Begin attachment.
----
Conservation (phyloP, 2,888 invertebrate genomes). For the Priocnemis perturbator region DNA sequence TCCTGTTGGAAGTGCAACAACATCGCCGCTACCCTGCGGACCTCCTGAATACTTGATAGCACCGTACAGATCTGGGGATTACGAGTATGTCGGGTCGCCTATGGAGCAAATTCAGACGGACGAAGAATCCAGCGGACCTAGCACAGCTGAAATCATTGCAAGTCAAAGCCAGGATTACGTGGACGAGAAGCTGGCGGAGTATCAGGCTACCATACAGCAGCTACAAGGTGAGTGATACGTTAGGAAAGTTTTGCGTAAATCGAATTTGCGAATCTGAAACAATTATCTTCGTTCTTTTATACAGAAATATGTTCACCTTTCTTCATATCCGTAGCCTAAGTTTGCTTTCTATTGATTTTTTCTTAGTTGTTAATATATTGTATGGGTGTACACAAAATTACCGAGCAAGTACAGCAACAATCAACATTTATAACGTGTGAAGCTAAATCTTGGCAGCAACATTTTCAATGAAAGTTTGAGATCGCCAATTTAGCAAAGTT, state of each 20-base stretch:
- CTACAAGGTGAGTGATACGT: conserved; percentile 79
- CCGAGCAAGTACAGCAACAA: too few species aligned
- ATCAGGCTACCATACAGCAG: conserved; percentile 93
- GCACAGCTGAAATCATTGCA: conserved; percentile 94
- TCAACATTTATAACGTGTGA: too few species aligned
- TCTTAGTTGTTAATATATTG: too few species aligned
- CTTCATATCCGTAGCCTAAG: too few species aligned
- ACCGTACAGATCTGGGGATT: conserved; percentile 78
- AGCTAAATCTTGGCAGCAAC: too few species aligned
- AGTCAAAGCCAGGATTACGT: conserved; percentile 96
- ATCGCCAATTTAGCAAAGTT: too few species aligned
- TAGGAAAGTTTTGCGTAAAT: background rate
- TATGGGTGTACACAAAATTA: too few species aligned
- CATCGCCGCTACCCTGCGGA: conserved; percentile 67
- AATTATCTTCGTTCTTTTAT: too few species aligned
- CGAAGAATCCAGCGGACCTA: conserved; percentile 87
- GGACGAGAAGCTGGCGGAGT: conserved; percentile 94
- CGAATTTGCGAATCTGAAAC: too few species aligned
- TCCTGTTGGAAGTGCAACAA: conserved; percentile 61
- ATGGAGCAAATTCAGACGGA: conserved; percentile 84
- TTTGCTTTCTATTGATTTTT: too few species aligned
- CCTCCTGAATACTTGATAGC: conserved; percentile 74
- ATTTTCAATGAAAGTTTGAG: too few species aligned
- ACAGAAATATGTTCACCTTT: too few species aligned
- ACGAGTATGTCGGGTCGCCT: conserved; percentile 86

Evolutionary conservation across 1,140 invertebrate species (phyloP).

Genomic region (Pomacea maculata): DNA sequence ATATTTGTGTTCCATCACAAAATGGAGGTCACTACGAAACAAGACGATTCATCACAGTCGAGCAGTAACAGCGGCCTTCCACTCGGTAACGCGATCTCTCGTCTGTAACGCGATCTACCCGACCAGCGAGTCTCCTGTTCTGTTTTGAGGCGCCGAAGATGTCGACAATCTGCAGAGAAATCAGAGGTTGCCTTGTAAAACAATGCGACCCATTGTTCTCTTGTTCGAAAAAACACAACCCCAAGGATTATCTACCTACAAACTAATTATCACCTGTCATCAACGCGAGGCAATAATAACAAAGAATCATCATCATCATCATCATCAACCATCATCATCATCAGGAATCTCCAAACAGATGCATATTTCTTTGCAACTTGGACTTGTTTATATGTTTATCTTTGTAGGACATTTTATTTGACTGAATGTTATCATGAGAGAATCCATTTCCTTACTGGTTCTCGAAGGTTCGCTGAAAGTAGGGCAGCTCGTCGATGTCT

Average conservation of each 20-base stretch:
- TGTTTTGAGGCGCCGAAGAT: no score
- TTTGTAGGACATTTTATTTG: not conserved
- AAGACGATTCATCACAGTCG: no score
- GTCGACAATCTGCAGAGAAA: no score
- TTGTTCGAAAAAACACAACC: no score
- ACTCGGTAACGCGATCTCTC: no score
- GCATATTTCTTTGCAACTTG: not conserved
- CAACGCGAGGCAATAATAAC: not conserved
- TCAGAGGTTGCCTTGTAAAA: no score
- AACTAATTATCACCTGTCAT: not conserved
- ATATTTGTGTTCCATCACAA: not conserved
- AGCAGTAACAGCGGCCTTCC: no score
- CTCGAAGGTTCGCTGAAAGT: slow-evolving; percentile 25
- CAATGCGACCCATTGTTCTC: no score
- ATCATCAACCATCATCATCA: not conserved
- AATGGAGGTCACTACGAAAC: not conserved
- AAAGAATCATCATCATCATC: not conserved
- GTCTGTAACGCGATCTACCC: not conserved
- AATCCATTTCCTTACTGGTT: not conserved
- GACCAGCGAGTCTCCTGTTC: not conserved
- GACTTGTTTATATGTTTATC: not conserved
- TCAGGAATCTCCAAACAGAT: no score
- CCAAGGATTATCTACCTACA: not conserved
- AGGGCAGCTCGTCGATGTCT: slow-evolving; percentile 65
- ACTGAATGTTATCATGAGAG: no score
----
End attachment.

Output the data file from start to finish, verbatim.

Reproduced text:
Conservation (phyloP, 2,888 invertebrate genomes). For the Priocnemis perturbator region DNA sequence TCCTGTTGGAAGTGCAACAACATCGCCGCTACCCTGCGGACCTCCTGAATACTTGATAGCACCGTACAGATCTGGGGATTACGAGTATGTCGGGTCGCCTATGGAGCAAATTCAGACGGACGAAGAATCCAGCGGACCTAGCACAGCTGAAATCATTGCAAGTCAAAGCCAGGATTACGTGGACGAGAAGCTGGCGGAGTATCAGGCTACCATACAGCAGCTACAAGGTGAGTGATACGTTAGGAAAGTTTTGCGTAAATCGAATTTGCGAATCTGAAACAATTATCTTCGTTCTTTTATACAGAAATATGTTCACCTTTCTTCATATCCGTAGCCTAAGTTTGCTTTCTATTGATTTTTTCTTAGTTGTTAATATATTGTATGGGTGTACACAAAATTACCGAGCAAGTACAGCAACAATCAACATTTATAACGTGTGAAGCTAAATCTTGGCAGCAACATTTTCAATGAAAGTTTGAGATCGCCAATTTAGCAAAGTT, state of each 20-base stretch:
- CTACAAGGTGAGTGATACGT: conserved; percentile 79
- CCGAGCAAGTACAGCAACAA: too few species aligned
- ATCAGGCTACCATACAGCAG: conserved; percentile 93
- GCACAGCTGAAATCATTGCA: conserved; percentile 94
- TCAACATTTATAACGTGTGA: too few species aligned
- TCTTAGTTGTTAATATATTG: too few species aligned
- CTTCATATCCGTAGCCTAAG: too few species aligned
- ACCGTACAGATCTGGGGATT: conserved; percentile 78
- AGCTAAATCTTGGCAGCAAC: too few species aligned
- AGTCAAAGCCAGGATTACGT: conserved; percentile 96
- ATCGCCAATTTAGCAAAGTT: too few species aligned
- TAGGAAAGTTTTGCGTAAAT: background rate
- TATGGGTGTACACAAAATTA: too few species aligned
- CATCGCCGCTACCCTGCGGA: conserved; percentile 67
- AATTATCTTCGTTCTTTTAT: too few species aligned
- CGAAGAATCCAGCGGACCTA: conserved; percentile 87
- GGACGAGAAGCTGGCGGAGT: conserved; percentile 94
- CGAATTTGCGAATCTGAAAC: too few species aligned
- TCCTGTTGGAAGTGCAACAA: conserved; percentile 61
- ATGGAGCAAATTCAGACGGA: conserved; percentile 84
- TTTGCTTTCTATTGATTTTT: too few species aligned
- CCTCCTGAATACTTGATAGC: conserved; percentile 74
- ATTTTCAATGAAAGTTTGAG: too few species aligned
- ACAGAAATATGTTCACCTTT: too few species aligned
- ACGAGTATGTCGGGTCGCCT: conserved; percentile 86

Evolutionary conservation across 1,140 invertebrate species (phyloP).

Genomic region (Pomacea maculata): DNA sequence ATATTTGTGTTCCATCACAAAATGGAGGTCACTACGAAACAAGACGATTCATCACAGTCGAGCAGTAACAGCGGCCTTCCACTCGGTAACGCGATCTCTCGTCTGTAACGCGATCTACCCGACCAGCGAGTCTCCTGTTCTGTTTTGAGGCGCCGAAGATGTCGACAATCTGCAGAGAAATCAGAGGTTGCCTTGTAAAACAATGCGACCCATTGTTCTCTTGTTCGAAAAAACACAACCCCAAGGATTATCTACCTACAAACTAATTATCACCTGTCATCAACGCGAGGCAATAATAACAAAGAATCATCATCATCATCATCATCAACCATCATCATCATCAGGAATCTCCAAACAGATGCATATTTCTTTGCAACTTGGACTTGTTTATATGTTTATCTTTGTAGGACATTTTATTTGACTGAATGTTATCATGAGAGAATCCATTTCCTTACTGGTTCTCGAAGGTTCGCTGAAAGTAGGGCAGCTCGTCGATGTCT

Average conservation of each 20-base stretch:
- TGTTTTGAGGCGCCGAAGAT: no score
- TTTGTAGGACATTTTATTTG: not conserved
- AAGACGATTCATCACAGTCG: no score
- GTCGACAATCTGCAGAGAAA: no score
- TTGTTCGAAAAAACACAACC: no score
- ACTCGGTAACGCGATCTCTC: no score
- GCATATTTCTTTGCAACTTG: not conserved
- CAACGCGAGGCAATAATAAC: not conserved
- TCAGAGGTTGCCTTGTAAAA: no score
- AACTAATTATCACCTGTCAT: not conserved
- ATATTTGTGTTCCATCACAA: not conserved
- AGCAGTAACAGCGGCCTTCC: no score
- CTCGAAGGTTCGCTGAAAGT: slow-evolving; percentile 25
- CAATGCGACCCATTGTTCTC: no score
- ATCATCAACCATCATCATCA: not conserved
- AATGGAGGTCACTACGAAAC: not conserved
- AAAGAATCATCATCATCATC: not conserved
- GTCTGTAACGCGATCTACCC: not conserved
- AATCCATTTCCTTACTGGTT: not conserved
- GACCAGCGAGTCTCCTGTTC: not conserved
- GACTTGTTTATATGTTTATC: not conserved
- TCAGGAATCTCCAAACAGAT: no score
- CCAAGGATTATCTACCTACA: not conserved
- AGGGCAGCTCGTCGATGTCT: slow-evolving; percentile 65
- ACTGAATGTTATCATGAGAG: no score